I've just had an email from someone who I shall refer to as a Brussels insider, whose perspective on the EPP I thought I'd share with you.
The EPP is not a coherent group in the sense that the socialists are. It is more like one of the industrial conglomerates that were popular in the 1970s, combining tobacco, insurance and department stores. It has become the largest group in the Parliament by an agressive policy of growth for growth's sake and by simply appealing to people that by being part of a large group you have more influence.
As such it combines a number of parties, ranging from liberalisers (eg Swedish Moderates) to populists (the Italian Pensioners' Party). However, its dominant feature is social conservatism, to which its leadership subscribes, and which is very often of a religious and in particular Catholic nature.
The EPP is rightly described as the most pro-integration Group. But it is also very protectionist and poujadist, and this fits very oddly with the former. They are very supportive of the CAP and fisheries policy at a time when the Commission wants to reform them and they have obstructed attempts to liberalise services in Europe. They are also very unhelpful in the fight against fraud, and support export subsidies and trade barriers. Their position on economic issues is often to the left of the Labour Government's.
Of course, there are within the EPP many MEPs who think like we do on liberalisation and deregulation. And on some committees the EPP view is not far from our own. But they are normally outmanoeuvered by Hans-Gert Poettering and instead are thrown scraps: the EPP loves talking about the need for economic reform but they never do anything about it. Indeed, the two most important dossiers, on chemical regulation and on services liberalisation were both given to the socialists who have only just over a quarter of the MEPs, and who proceeded to dominate the outcome.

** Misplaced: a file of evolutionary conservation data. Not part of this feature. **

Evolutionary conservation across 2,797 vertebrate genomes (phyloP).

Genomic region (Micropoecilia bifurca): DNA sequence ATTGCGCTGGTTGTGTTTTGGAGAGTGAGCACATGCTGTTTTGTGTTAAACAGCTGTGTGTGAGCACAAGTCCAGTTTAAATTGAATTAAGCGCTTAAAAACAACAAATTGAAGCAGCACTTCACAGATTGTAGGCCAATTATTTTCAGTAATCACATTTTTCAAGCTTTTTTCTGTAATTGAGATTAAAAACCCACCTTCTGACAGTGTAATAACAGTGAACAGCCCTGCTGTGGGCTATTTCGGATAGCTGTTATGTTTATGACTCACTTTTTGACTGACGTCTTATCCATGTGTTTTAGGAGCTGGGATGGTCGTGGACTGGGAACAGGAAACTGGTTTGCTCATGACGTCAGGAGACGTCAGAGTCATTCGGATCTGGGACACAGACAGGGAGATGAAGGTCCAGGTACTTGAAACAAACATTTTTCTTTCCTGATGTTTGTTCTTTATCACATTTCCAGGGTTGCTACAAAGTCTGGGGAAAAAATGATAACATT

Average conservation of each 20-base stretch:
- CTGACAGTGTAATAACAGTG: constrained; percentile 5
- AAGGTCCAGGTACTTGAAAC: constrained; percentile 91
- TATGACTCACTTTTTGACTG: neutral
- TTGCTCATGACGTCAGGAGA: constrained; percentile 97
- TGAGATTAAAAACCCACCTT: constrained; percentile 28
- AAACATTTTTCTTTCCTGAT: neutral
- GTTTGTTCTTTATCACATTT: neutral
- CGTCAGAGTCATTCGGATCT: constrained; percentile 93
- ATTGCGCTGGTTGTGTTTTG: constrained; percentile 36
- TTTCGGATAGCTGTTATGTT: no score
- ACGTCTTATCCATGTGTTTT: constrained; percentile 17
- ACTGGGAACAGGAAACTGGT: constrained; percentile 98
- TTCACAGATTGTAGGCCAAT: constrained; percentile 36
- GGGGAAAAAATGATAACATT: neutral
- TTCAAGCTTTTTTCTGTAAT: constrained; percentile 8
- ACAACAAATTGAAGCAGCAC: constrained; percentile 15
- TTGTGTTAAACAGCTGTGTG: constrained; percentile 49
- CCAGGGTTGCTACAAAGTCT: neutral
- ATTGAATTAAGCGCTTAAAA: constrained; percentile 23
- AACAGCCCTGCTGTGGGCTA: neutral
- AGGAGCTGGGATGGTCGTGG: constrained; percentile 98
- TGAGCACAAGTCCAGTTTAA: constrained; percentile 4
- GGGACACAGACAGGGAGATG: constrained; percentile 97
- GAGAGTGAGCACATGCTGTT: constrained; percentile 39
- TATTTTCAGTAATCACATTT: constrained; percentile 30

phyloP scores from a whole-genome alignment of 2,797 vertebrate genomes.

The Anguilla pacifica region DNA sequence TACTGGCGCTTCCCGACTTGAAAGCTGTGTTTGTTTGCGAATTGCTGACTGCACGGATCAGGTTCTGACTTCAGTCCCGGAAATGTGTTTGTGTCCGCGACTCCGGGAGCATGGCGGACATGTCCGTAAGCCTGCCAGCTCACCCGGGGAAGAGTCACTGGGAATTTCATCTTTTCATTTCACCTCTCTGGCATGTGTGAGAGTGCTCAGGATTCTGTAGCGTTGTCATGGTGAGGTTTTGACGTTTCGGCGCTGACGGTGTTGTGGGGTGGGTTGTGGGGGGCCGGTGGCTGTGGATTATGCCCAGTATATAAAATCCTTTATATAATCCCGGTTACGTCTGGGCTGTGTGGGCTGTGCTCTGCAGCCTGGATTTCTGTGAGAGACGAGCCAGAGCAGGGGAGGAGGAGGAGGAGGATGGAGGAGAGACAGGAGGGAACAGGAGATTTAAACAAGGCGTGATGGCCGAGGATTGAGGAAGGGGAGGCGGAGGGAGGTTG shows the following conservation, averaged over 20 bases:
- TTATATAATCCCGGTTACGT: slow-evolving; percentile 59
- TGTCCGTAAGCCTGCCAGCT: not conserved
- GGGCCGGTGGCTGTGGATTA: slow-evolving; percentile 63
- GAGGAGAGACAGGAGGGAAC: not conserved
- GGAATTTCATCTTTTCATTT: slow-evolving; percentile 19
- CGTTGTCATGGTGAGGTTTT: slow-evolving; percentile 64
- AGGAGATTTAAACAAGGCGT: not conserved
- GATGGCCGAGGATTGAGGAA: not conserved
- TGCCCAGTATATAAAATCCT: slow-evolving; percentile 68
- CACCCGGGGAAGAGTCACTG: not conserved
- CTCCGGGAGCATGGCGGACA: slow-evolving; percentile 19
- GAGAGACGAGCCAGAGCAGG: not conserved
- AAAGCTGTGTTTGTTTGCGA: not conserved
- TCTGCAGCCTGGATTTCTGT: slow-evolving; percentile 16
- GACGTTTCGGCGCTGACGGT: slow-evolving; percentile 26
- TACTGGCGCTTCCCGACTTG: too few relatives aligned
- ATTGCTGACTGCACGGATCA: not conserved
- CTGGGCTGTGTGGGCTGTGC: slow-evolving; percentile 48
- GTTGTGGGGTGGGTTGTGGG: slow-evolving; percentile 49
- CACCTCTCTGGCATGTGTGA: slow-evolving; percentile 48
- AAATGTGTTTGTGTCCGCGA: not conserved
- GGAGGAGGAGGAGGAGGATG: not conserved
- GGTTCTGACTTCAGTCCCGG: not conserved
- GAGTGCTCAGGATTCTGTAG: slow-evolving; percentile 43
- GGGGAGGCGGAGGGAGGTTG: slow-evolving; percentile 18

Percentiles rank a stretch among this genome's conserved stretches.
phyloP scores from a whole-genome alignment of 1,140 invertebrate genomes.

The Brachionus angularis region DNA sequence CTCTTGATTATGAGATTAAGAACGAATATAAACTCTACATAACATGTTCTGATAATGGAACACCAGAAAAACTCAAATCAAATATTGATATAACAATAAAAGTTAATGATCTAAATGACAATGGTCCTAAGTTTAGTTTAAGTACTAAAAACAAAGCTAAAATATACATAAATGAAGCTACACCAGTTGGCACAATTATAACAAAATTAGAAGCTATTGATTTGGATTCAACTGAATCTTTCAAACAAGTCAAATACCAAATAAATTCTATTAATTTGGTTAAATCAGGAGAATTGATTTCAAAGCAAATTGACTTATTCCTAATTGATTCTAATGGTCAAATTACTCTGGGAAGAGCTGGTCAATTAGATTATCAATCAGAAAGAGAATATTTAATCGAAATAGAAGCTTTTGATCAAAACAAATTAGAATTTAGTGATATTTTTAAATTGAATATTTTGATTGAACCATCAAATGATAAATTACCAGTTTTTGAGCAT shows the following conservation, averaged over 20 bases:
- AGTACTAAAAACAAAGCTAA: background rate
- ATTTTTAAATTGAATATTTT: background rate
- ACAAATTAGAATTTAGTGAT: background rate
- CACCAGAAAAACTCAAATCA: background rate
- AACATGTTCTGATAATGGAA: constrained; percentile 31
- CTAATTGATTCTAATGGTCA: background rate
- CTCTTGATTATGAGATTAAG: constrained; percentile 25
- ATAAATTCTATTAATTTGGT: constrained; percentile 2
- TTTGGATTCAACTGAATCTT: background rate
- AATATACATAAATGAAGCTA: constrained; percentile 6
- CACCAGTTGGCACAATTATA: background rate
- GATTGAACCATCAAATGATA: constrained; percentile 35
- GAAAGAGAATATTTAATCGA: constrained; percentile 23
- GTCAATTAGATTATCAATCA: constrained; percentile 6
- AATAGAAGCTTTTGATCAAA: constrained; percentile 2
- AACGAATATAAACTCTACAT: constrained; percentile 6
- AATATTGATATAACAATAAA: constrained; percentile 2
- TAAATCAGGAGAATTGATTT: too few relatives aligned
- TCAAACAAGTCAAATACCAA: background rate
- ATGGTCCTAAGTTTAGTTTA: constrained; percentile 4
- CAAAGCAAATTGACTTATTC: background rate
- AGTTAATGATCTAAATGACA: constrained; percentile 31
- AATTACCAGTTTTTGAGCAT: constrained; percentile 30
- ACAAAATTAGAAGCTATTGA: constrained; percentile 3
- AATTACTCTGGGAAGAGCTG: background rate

Instead, the EPP are most agitated by moral issues and issues of integration, like abortion, stem cell research, the constitution (and especially God's place in it). They are obsessed by Turkey and deeply hostile to its potential entry into Europe.
As for our influence, claims of such are spurious. They were of very little help on the Working Time Directive, and indeed a substantial minority (enough to ensure a defeat for the UK) voted against the EPP's voting list on this as they opposed Britain's opt out. Their watering down of the services directive (to the point where it is not worth the paper it is written on) was a craven piece of manoeuvering to satisfy the needs of the Grand Coalition in Germany. What influence we do have is a number of meaningless offices - a vice-president here, a coordinator there that satisfies individual members that they have personal influence, despite evidence to the contrary. The conventional wisdom here is supported by lobbyists, who prefer to deal with as few groups as possible and like saying to their clients that they know someone who is a member of the largest group.
Incidentally, it has been claimed that a number of our potential allies are unsavoury. But they are not more so than those we are set to leave. Berlusconi's recent campaign was openly anti-gay and many in the EPP are very hostile to Islam.
I could go on. In essence, the Conservatives need to form an alliance with those whose main focus is on Europe's chronic need for reform; and if some of them are not eurosceptic, so be it. Until then we are stuck in a group dominated by a Rhineland mentality that is as outdated as the Cold War.